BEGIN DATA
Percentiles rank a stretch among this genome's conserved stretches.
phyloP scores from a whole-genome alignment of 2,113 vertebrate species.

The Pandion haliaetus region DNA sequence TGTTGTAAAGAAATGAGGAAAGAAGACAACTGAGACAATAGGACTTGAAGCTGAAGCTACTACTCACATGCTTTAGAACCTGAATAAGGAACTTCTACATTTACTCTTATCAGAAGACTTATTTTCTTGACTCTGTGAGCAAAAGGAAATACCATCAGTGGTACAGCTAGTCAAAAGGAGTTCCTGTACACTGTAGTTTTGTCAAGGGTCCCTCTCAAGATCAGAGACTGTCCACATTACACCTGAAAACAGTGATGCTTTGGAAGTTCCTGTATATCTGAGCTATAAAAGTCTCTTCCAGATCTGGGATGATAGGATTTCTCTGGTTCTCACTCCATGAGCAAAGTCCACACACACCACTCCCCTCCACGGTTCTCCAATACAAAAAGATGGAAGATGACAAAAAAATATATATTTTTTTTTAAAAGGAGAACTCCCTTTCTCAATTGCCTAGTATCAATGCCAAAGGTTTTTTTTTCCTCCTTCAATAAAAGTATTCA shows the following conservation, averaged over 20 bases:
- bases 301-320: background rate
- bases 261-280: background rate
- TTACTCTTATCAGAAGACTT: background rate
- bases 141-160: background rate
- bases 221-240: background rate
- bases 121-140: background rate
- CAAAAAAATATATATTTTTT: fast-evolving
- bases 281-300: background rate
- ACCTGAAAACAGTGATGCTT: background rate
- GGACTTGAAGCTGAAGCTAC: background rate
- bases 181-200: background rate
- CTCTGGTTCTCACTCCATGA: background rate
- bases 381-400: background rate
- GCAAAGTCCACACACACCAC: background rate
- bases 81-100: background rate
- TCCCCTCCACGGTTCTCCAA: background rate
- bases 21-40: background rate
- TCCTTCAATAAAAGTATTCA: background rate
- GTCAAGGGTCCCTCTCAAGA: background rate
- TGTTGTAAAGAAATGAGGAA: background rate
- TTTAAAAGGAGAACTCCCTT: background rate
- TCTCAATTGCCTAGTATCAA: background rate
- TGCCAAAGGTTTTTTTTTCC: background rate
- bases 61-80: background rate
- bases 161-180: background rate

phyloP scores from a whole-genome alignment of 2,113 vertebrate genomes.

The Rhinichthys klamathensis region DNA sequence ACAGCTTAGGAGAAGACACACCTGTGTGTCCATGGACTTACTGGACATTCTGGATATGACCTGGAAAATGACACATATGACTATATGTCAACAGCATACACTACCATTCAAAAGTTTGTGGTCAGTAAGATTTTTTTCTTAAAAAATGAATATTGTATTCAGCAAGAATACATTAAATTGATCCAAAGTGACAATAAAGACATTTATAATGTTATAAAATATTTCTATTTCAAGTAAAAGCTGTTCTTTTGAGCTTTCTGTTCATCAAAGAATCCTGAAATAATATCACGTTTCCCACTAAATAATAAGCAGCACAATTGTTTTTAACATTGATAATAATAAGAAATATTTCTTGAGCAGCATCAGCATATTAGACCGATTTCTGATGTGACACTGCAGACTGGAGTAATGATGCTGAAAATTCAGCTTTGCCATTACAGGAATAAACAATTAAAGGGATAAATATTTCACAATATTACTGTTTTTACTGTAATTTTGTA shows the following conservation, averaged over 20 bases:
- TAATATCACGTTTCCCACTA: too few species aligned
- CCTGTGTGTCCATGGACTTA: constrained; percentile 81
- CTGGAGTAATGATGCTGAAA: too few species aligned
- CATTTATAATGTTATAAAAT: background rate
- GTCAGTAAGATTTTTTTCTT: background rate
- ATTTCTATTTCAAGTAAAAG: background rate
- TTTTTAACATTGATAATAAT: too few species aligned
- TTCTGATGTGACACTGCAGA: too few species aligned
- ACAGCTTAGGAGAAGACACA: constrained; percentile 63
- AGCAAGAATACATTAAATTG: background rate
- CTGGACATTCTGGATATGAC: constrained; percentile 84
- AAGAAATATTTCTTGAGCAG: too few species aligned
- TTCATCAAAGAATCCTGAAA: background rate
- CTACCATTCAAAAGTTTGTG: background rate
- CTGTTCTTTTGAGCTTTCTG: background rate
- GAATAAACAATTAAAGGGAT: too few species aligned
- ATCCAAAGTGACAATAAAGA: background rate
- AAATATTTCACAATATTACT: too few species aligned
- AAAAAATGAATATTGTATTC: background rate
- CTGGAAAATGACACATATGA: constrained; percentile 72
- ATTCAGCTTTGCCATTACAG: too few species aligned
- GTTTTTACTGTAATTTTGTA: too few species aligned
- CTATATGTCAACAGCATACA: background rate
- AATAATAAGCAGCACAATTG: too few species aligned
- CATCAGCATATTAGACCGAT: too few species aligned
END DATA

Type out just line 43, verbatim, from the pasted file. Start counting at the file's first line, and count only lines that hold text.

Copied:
- TTCATCAAAGAATCCTGAAA: background rate